Beatrice Six Exonerated; Insurer on the Hook for Defense

After more than 20 years in prison, the Beatrice Six were released after DNA evidence proved their innocence. The county that arrested them turned to its insurer for coverage.
By: | April 5, 2020

In 1985 in the town of Beatrice, Nebraska, a woman named Helen Wilson was raped and murdered. The case went cold, until a group of Gage County sheriffs reopened it in 1989, interviewing witnesses and potential suspects. Soon, six people were charged with Wilson’s death and became known as the Beatrice Six.


By December 1989, all six were behind bars.

Then, in 2009, DNA evidence showed that the Beatrice Six was never at the crime scene. They were each granted pardons nearly 20 years after their wrongful conviction.

Five of the members of the Beatrice Six filed civil rights lawsuits in July 2009 against Gage County and the county sheriffs who investigated them. By 2011, the sixth member also filed suit, and the cases were consolidated.

The Beatrice Six alleged the sheriffs had manufactured and coerced false or misleading evidence for the purpose of arrest, prosecution, conviction and imprisonment. They called the investigation “reckless” and added the interrogation was “improper” from the start.

At the time of Wilson’s death and her case’s conclusion, Gage County held three insurance policies through Employers Mutual Casualty Company (EMC): commercial general liability, a linebacker policy and umbrella coverage. EMC denied defense and indemnification for the underlying Beatrice Six suit under all three policies.

Meanwhile, the jury sided in favor of the Beatrice Six, awarding $28 million in damages. The decision was upheld on appeal.

Gage County filed a complaint against EMC in 2017, alleging the insurer had a duty to indemnify the county up to a $2 million aggregate limit under the CGL policy.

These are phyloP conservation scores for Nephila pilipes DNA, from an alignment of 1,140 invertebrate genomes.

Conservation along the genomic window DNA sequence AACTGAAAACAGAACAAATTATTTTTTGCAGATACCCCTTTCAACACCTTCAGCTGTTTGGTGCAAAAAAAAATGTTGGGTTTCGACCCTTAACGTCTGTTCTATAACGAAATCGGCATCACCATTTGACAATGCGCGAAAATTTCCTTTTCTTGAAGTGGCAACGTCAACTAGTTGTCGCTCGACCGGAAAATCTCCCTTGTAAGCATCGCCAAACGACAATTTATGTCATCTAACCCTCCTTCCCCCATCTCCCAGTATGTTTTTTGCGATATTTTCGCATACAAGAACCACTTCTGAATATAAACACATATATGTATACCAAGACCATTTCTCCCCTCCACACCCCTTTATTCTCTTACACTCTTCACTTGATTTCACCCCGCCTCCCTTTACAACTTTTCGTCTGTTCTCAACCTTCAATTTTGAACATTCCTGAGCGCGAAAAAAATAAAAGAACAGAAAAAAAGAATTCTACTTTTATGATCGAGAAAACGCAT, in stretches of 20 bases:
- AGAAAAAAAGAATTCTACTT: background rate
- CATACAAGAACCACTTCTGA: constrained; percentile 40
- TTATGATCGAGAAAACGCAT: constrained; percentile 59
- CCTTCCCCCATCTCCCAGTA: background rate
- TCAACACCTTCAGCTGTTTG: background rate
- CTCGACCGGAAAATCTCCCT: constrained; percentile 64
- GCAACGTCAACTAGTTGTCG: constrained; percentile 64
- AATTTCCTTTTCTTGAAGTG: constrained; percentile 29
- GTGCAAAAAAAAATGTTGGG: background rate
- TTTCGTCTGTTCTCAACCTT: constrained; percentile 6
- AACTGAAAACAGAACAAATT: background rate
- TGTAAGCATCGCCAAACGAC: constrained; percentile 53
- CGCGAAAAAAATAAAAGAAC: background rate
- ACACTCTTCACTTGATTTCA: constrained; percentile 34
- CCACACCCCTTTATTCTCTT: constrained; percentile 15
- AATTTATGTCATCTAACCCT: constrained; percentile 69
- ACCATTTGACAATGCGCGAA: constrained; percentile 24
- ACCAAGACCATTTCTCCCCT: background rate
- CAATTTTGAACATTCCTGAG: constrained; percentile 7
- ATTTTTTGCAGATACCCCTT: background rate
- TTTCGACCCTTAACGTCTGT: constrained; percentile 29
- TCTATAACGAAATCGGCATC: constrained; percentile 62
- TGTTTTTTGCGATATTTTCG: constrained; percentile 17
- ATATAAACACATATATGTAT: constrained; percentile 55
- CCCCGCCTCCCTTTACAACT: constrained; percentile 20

EMC claimed the Gage County “investigation leading to the arrests of the [Beatrice Six] involved special skill, training and knowledge, which constitutes a professional service.” Therefore, the professional services exclusion within the CGL policy barred coverage.

A 2018 court decided in favor of EMC, stating the CGL policy’s professional services exclusion applied.

In appeals court, Gage County alleged the district court erred in “failing to conclude that when the policies are considered in context, the parties intended for law enforcement to be an occupation not a professional service.”


The appeals court, upon review of the policies, reversed the district court’s decision.

Scorecard: The appeals court reversed the district court ruling, adding that it had erred in siding with EMC. Further proceedings are likely to follow.

Takeaway: When procuring coverage for a business, be sure to review that any potential exclusions do not directly bar the company’s day-to-day work from coverage. &

Autumn Demberger is the content strategist at Risk & Insurance®. She can be reached at [email protected]

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The R&I Editorial Team can be reached at [email protected]